Google Research today announced a next-generation AI architecture called “Pathways.” This “new way of thinking about AI” is meant to address current “weaknesses of existing systems.”

Google says Pathways can “train a single model to do thousands or millions of things” compared to the current, highly individualized approach. The old method takes a long time and “much more data” since it’s essentially starting from scratch every time.

Rather than extending existing models to learn new tasks, we train each new model from nothing to do one thing and one thing only (or we sometimes specialize a general model to a specific task). The result is that we end up developing thousands of models for thousands of individual tasks.

Pathways can “draw upon and combine its existing skills to learn new tasks faster and more effectively.” Similar to how humans – specifically mammalian brains – work, this results in an AI model that can handle many different tasks. 

Like Google is working on with MUM and Lens next year, Pathways “could enable multimodal models that encompass vision, auditory, and language understanding simultaneously,” again like a human using multiple senses to perceive the world. At the moment, AI models choose one corpus to analyze at a time: text, images, or speech.

So whether the model is processing the word “leopard,” the sound of someone saying “leopard,” or a video of a leopard running, the same response is activated internally: the concept of a leopard. The result is a model that’s more insightful and less prone to mistakes and biases.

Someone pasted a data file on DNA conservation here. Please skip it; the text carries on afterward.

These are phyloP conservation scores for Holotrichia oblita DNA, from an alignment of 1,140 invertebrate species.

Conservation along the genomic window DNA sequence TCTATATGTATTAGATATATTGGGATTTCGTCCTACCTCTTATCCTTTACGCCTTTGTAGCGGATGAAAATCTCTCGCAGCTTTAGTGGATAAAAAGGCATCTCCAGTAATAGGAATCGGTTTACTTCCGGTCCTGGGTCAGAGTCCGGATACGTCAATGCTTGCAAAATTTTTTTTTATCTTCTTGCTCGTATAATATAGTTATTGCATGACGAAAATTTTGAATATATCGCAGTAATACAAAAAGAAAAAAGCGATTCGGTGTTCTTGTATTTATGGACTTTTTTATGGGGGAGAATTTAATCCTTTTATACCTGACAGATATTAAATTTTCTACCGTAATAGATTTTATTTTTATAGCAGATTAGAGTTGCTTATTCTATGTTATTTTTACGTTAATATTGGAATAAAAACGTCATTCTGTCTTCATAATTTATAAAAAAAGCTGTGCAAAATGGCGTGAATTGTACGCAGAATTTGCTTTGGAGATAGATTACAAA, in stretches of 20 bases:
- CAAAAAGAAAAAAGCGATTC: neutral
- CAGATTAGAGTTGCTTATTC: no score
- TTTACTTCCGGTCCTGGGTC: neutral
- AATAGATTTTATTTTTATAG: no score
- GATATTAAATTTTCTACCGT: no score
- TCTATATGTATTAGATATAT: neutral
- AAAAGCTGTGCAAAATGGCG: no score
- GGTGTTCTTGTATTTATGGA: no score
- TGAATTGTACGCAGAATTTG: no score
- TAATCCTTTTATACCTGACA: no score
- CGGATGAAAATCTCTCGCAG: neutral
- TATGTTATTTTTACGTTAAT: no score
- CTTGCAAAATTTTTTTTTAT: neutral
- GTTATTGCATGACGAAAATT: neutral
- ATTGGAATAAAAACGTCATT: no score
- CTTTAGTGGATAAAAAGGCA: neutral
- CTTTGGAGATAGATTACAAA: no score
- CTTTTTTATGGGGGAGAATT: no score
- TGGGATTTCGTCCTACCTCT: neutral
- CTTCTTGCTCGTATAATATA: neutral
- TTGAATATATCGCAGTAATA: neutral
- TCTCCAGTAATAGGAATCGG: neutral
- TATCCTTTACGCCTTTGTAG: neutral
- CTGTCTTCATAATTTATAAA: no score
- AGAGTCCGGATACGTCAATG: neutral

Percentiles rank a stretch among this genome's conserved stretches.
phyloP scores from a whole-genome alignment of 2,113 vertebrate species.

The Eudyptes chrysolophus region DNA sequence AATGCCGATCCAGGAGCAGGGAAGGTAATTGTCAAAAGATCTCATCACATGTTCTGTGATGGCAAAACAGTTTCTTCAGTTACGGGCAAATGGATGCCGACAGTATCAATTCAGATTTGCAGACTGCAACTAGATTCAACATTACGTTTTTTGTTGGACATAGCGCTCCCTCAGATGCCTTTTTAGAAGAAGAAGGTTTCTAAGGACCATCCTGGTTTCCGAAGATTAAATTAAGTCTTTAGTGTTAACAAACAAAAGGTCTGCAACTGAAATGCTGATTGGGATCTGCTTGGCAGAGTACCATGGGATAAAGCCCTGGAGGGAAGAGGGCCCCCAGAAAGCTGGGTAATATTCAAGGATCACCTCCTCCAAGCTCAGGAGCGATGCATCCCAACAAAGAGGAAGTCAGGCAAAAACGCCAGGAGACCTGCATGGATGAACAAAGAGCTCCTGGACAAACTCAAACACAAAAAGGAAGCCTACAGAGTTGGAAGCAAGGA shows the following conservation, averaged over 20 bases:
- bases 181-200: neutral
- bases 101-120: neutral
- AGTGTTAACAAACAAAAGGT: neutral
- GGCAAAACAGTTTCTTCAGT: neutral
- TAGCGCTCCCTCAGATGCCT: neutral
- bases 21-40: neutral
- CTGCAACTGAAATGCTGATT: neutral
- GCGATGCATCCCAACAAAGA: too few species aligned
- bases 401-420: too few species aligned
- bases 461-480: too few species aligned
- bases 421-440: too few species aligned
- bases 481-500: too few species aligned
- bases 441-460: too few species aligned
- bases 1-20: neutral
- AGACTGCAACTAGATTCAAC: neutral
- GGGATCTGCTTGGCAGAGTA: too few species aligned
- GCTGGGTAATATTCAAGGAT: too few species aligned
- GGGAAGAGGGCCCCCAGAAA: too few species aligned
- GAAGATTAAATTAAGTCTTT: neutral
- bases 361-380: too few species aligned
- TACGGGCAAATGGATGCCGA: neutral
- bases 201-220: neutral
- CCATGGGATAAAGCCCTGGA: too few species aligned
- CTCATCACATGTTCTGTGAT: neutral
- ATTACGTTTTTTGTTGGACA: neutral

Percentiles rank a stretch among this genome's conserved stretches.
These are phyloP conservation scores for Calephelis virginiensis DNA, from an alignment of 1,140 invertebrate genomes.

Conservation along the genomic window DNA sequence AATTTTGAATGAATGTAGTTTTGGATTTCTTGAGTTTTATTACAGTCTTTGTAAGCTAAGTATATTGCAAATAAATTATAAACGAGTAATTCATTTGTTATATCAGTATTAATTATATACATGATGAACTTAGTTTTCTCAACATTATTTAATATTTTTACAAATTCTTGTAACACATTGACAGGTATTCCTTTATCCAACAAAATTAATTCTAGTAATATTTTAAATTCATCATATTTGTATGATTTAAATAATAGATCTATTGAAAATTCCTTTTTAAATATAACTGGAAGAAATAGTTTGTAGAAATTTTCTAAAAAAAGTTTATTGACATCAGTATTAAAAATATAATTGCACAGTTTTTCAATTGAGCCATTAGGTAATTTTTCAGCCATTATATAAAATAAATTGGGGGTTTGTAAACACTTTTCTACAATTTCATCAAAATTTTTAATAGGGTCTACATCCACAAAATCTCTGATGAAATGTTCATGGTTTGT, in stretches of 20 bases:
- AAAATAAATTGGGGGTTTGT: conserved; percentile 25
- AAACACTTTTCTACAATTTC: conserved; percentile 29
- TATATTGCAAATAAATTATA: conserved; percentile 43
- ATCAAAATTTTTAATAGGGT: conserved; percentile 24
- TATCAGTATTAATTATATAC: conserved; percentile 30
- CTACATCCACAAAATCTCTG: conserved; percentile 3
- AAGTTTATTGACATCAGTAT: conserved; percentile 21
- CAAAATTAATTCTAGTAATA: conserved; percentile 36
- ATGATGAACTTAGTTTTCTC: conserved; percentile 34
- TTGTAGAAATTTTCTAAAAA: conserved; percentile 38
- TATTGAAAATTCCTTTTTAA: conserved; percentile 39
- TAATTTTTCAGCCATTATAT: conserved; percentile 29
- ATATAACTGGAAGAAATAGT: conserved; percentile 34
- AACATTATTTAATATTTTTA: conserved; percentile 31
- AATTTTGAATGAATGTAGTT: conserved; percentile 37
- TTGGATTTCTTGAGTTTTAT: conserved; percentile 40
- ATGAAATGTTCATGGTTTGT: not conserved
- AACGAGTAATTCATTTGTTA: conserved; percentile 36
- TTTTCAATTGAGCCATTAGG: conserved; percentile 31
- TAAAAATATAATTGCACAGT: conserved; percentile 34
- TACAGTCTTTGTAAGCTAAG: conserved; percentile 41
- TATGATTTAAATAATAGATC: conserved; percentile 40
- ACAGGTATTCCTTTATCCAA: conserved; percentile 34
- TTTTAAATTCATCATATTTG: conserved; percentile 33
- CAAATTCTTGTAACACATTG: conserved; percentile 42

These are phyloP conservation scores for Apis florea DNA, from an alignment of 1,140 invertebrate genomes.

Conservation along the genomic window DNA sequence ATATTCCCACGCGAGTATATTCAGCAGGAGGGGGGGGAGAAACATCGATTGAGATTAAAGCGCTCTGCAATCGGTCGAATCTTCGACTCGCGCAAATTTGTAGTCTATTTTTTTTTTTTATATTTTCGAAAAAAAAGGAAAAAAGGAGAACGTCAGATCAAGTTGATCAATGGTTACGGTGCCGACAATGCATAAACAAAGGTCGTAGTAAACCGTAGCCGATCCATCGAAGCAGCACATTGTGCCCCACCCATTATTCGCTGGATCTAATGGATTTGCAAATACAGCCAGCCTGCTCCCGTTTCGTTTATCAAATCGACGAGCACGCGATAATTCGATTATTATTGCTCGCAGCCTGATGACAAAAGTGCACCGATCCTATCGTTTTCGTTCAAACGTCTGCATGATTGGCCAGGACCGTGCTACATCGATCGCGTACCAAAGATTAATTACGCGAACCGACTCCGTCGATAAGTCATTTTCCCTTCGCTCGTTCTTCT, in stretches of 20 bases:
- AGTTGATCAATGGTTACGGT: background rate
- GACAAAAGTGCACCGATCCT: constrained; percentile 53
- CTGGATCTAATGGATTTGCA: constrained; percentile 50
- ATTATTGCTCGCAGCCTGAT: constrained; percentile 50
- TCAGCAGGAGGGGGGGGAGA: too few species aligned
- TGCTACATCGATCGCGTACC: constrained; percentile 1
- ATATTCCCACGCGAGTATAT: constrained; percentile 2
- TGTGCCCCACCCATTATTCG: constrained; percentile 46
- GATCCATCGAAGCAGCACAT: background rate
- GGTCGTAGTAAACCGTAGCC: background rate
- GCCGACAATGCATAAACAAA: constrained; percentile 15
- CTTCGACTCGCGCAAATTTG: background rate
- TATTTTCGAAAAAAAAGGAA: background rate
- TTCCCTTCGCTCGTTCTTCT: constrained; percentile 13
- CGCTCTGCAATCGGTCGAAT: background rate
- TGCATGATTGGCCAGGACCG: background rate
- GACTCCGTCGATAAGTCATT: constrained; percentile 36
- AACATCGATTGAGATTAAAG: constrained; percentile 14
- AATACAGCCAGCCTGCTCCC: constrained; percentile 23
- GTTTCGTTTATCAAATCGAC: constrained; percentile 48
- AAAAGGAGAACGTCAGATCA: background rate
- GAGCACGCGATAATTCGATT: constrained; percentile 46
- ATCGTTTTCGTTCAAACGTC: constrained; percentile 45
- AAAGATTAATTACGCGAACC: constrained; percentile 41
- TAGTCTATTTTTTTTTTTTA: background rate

More abstract forms of data can also be used for analysis:

And of course an AI model needn’t be restricted to these familiar senses; Pathways could handle more abstract forms of data, helping find useful patterns that have eluded human scientists in complex systems such as climate dynamics.

In addition to generalization, Google says Pathways allows for a degree of specialization with AI models that are “sparse and efficient” in not needing to activate a whole neural network to accomplish a simple task:

We can build a single model that is “sparsely” activated, which means only small pathways through the network are called into action as needed. In fact, the model dynamically learns which parts of the network are good at which tasks — it learns how to route tasks through the most relevant parts of the model. A big benefit to this kind of architecture is that it not only has a larger capacity to learn a variety of tasks, but it’s also faster and much more energy efficient, because we don’t activate the entire network for every task.

Google hopes that Pathways will move computing from an “era of single-purpose models that merely recognize patterns to one in which more general-purpose intelligent systems reflect a deeper understanding of our world and can adapt to new needs.” In practice, it should allow for the creation of more assistive tools in various fields.

AI is poised to help humanity confront some of the toughest challenges we’ve ever faced, from persistent problems like illness and inequality to emerging threats like climate change.

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